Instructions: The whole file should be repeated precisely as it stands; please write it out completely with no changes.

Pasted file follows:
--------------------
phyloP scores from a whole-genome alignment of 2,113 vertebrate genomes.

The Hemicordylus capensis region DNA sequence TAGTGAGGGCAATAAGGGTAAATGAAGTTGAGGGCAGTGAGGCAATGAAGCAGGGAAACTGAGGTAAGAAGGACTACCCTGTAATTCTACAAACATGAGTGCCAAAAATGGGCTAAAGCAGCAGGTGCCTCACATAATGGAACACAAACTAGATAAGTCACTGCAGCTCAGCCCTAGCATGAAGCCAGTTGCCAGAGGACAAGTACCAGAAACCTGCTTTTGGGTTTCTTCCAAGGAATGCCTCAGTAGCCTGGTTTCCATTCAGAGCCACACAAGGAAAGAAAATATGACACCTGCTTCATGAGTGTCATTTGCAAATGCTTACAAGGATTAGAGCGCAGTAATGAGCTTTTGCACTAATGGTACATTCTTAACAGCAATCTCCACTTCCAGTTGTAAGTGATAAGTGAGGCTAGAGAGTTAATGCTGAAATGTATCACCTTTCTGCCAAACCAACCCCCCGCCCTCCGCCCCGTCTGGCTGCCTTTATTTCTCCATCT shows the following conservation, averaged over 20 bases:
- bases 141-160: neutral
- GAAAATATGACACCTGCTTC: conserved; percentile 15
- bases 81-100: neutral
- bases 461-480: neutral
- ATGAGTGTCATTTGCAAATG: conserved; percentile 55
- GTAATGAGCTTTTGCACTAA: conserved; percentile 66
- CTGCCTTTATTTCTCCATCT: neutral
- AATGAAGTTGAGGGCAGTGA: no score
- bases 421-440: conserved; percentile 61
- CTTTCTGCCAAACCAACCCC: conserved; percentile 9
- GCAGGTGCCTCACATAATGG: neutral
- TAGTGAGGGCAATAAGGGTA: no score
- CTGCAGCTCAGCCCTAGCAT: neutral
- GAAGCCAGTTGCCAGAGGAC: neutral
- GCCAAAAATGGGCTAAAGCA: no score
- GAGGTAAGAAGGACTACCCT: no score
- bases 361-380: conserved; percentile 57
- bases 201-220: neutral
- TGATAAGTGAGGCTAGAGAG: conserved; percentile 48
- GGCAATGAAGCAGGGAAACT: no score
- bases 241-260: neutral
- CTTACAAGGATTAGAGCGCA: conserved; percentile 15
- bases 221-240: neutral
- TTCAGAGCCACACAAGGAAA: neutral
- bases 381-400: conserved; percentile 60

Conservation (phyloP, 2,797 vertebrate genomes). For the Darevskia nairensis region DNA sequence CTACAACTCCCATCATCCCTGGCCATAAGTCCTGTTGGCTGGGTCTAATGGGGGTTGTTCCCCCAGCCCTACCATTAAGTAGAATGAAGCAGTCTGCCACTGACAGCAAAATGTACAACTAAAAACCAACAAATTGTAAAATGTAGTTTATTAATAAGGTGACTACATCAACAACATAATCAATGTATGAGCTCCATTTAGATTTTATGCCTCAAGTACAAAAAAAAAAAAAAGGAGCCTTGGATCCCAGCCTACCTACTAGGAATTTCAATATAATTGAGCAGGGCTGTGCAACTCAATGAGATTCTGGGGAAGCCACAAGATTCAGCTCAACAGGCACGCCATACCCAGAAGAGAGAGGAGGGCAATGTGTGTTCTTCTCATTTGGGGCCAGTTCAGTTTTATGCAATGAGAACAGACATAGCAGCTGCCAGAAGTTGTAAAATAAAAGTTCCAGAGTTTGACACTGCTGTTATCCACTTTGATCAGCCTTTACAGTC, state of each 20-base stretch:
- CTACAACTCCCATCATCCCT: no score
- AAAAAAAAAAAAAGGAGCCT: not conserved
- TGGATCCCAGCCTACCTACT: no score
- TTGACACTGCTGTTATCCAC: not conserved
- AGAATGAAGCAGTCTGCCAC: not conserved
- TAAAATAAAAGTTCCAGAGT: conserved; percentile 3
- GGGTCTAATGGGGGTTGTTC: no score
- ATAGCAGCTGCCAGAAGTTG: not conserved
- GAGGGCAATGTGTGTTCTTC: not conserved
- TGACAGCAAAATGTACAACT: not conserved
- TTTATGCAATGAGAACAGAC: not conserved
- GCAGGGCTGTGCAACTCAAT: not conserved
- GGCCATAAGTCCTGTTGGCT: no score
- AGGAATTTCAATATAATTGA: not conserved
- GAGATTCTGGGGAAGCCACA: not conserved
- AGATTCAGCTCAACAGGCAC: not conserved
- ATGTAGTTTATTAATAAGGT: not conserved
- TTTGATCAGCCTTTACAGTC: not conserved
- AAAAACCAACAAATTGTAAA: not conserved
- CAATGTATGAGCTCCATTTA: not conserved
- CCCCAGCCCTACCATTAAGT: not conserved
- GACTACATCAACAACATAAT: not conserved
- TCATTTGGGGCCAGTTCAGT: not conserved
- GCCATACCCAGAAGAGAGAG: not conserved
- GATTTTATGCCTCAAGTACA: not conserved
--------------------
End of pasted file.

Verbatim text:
phyloP scores from a whole-genome alignment of 2,113 vertebrate genomes.

The Hemicordylus capensis region DNA sequence TAGTGAGGGCAATAAGGGTAAATGAAGTTGAGGGCAGTGAGGCAATGAAGCAGGGAAACTGAGGTAAGAAGGACTACCCTGTAATTCTACAAACATGAGTGCCAAAAATGGGCTAAAGCAGCAGGTGCCTCACATAATGGAACACAAACTAGATAAGTCACTGCAGCTCAGCCCTAGCATGAAGCCAGTTGCCAGAGGACAAGTACCAGAAACCTGCTTTTGGGTTTCTTCCAAGGAATGCCTCAGTAGCCTGGTTTCCATTCAGAGCCACACAAGGAAAGAAAATATGACACCTGCTTCATGAGTGTCATTTGCAAATGCTTACAAGGATTAGAGCGCAGTAATGAGCTTTTGCACTAATGGTACATTCTTAACAGCAATCTCCACTTCCAGTTGTAAGTGATAAGTGAGGCTAGAGAGTTAATGCTGAAATGTATCACCTTTCTGCCAAACCAACCCCCCGCCCTCCGCCCCGTCTGGCTGCCTTTATTTCTCCATCT shows the following conservation, averaged over 20 bases:
- bases 141-160: neutral
- GAAAATATGACACCTGCTTC: conserved; percentile 15
- bases 81-100: neutral
- bases 461-480: neutral
- ATGAGTGTCATTTGCAAATG: conserved; percentile 55
- GTAATGAGCTTTTGCACTAA: conserved; percentile 66
- CTGCCTTTATTTCTCCATCT: neutral
- AATGAAGTTGAGGGCAGTGA: no score
- bases 421-440: conserved; percentile 61
- CTTTCTGCCAAACCAACCCC: conserved; percentile 9
- GCAGGTGCCTCACATAATGG: neutral
- TAGTGAGGGCAATAAGGGTA: no score
- CTGCAGCTCAGCCCTAGCAT: neutral
- GAAGCCAGTTGCCAGAGGAC: neutral
- GCCAAAAATGGGCTAAAGCA: no score
- GAGGTAAGAAGGACTACCCT: no score
- bases 361-380: conserved; percentile 57
- bases 201-220: neutral
- TGATAAGTGAGGCTAGAGAG: conserved; percentile 48
- GGCAATGAAGCAGGGAAACT: no score
- bases 241-260: neutral
- CTTACAAGGATTAGAGCGCA: conserved; percentile 15
- bases 221-240: neutral
- TTCAGAGCCACACAAGGAAA: neutral
- bases 381-400: conserved; percentile 60

Conservation (phyloP, 2,797 vertebrate genomes). For the Darevskia nairensis region DNA sequence CTACAACTCCCATCATCCCTGGCCATAAGTCCTGTTGGCTGGGTCTAATGGGGGTTGTTCCCCCAGCCCTACCATTAAGTAGAATGAAGCAGTCTGCCACTGACAGCAAAATGTACAACTAAAAACCAACAAATTGTAAAATGTAGTTTATTAATAAGGTGACTACATCAACAACATAATCAATGTATGAGCTCCATTTAGATTTTATGCCTCAAGTACAAAAAAAAAAAAAAGGAGCCTTGGATCCCAGCCTACCTACTAGGAATTTCAATATAATTGAGCAGGGCTGTGCAACTCAATGAGATTCTGGGGAAGCCACAAGATTCAGCTCAACAGGCACGCCATACCCAGAAGAGAGAGGAGGGCAATGTGTGTTCTTCTCATTTGGGGCCAGTTCAGTTTTATGCAATGAGAACAGACATAGCAGCTGCCAGAAGTTGTAAAATAAAAGTTCCAGAGTTTGACACTGCTGTTATCCACTTTGATCAGCCTTTACAGTC, state of each 20-base stretch:
- CTACAACTCCCATCATCCCT: no score
- AAAAAAAAAAAAAGGAGCCT: not conserved
- TGGATCCCAGCCTACCTACT: no score
- TTGACACTGCTGTTATCCAC: not conserved
- AGAATGAAGCAGTCTGCCAC: not conserved
- TAAAATAAAAGTTCCAGAGT: conserved; percentile 3
- GGGTCTAATGGGGGTTGTTC: no score
- ATAGCAGCTGCCAGAAGTTG: not conserved
- GAGGGCAATGTGTGTTCTTC: not conserved
- TGACAGCAAAATGTACAACT: not conserved
- TTTATGCAATGAGAACAGAC: not conserved
- GCAGGGCTGTGCAACTCAAT: not conserved
- GGCCATAAGTCCTGTTGGCT: no score
- AGGAATTTCAATATAATTGA: not conserved
- GAGATTCTGGGGAAGCCACA: not conserved
- AGATTCAGCTCAACAGGCAC: not conserved
- ATGTAGTTTATTAATAAGGT: not conserved
- TTTGATCAGCCTTTACAGTC: not conserved
- AAAAACCAACAAATTGTAAA: not conserved
- CAATGTATGAGCTCCATTTA: not conserved
- CCCCAGCCCTACCATTAAGT: not conserved
- GACTACATCAACAACATAAT: not conserved
- TCATTTGGGGCCAGTTCAGT: not conserved
- GCCATACCCAGAAGAGAGAG: not conserved
- GATTTTATGCCTCAAGTACA: not conserved